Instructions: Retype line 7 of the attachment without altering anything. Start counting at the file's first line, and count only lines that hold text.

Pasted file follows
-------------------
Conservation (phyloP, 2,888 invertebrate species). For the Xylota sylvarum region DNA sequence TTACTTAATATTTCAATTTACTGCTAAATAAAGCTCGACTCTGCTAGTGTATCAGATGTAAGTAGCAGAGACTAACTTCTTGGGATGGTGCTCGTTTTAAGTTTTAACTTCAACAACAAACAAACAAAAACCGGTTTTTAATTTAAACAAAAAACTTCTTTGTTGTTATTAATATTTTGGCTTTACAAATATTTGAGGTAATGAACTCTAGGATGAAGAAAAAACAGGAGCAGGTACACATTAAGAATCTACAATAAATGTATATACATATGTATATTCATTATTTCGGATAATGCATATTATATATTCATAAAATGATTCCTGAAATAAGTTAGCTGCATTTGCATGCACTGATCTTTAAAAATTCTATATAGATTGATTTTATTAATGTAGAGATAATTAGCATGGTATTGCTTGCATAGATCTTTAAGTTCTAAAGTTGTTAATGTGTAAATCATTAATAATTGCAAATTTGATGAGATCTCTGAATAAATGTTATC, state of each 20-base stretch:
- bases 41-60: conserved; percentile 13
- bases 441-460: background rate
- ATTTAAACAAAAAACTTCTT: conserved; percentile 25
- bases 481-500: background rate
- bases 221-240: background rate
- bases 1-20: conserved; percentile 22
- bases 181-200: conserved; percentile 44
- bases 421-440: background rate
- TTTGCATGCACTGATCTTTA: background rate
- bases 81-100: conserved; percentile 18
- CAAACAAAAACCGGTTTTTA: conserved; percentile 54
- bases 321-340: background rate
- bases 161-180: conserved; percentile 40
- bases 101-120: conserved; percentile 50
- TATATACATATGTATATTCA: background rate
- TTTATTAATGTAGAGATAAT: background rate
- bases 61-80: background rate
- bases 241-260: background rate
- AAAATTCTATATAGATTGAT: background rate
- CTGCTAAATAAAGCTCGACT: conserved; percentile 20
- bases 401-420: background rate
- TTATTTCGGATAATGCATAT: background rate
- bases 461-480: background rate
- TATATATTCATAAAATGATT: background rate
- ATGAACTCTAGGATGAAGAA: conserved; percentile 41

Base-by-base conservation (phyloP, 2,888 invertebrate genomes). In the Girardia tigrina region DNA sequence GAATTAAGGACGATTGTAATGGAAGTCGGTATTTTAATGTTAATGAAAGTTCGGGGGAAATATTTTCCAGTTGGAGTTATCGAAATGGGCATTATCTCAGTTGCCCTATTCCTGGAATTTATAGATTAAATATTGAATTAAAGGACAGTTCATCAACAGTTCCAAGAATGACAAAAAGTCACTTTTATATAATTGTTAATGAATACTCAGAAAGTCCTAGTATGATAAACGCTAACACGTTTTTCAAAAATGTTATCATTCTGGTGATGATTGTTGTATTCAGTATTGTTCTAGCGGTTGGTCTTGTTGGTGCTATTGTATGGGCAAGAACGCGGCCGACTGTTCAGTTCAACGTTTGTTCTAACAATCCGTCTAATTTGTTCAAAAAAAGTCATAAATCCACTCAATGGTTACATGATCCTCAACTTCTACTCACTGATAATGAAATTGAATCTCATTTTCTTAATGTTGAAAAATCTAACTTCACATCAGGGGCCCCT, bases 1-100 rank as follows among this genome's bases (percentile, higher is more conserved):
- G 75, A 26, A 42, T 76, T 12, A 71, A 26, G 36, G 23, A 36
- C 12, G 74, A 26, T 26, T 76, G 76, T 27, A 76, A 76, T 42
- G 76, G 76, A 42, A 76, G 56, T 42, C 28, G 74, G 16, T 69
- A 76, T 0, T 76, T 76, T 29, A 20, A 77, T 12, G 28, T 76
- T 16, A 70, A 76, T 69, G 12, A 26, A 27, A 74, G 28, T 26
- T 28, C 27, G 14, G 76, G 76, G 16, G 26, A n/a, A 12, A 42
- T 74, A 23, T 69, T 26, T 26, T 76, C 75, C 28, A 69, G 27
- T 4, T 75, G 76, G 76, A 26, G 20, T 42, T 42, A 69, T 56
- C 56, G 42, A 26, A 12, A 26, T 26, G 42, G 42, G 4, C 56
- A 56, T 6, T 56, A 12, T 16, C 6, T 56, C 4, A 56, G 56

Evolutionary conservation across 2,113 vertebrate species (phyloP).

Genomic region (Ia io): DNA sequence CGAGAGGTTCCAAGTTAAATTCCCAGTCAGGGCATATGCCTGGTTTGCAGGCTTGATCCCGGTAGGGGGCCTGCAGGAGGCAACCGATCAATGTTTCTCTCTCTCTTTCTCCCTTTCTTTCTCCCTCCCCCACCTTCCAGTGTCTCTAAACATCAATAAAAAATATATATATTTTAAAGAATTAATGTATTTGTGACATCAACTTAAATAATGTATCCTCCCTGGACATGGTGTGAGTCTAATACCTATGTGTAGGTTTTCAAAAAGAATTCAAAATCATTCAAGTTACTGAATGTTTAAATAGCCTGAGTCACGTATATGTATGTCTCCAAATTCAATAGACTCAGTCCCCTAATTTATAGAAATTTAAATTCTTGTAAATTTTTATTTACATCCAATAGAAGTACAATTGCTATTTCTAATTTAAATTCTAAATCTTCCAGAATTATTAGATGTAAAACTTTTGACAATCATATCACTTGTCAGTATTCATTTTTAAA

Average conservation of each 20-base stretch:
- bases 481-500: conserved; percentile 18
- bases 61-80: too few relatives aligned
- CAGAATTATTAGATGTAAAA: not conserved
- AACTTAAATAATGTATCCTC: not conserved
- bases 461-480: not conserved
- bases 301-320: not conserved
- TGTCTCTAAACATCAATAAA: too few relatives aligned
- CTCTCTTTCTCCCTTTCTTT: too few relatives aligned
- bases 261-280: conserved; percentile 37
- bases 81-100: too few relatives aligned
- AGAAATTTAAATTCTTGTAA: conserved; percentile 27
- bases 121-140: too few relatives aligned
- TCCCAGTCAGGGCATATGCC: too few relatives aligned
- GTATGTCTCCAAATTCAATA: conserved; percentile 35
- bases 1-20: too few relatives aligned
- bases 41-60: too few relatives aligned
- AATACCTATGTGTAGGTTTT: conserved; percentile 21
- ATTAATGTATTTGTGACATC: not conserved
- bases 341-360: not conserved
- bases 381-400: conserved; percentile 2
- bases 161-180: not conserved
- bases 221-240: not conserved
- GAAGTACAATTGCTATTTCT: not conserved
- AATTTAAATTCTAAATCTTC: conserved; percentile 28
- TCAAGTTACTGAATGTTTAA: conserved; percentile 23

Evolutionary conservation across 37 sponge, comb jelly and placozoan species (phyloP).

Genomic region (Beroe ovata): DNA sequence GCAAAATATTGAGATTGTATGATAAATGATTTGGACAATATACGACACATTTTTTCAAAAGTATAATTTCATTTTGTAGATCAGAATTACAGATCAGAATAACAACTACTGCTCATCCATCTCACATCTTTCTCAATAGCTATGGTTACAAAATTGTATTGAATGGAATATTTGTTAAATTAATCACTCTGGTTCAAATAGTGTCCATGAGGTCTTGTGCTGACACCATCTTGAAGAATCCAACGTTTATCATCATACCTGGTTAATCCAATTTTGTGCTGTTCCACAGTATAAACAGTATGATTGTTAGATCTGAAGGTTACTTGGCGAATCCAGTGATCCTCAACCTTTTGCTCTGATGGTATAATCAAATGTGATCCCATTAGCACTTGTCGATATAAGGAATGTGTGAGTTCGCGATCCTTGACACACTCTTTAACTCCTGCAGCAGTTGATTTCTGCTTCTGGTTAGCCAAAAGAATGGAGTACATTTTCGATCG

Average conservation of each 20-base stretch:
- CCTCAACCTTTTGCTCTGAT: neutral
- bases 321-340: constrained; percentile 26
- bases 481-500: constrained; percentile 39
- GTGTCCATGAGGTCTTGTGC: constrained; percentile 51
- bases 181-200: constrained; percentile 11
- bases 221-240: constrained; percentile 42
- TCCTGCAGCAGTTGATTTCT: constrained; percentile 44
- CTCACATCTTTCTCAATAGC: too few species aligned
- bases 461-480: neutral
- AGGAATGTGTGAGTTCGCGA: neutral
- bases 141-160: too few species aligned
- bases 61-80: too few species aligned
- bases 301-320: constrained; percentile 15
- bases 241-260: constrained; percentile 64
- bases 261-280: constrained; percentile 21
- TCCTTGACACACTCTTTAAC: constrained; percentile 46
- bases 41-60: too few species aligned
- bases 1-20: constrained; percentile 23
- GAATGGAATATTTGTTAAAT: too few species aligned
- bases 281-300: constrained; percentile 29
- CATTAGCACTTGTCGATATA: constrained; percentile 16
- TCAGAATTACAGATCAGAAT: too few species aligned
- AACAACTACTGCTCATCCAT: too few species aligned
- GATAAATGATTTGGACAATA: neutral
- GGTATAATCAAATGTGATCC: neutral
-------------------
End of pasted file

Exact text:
- bases 1-20: conserved; percentile 22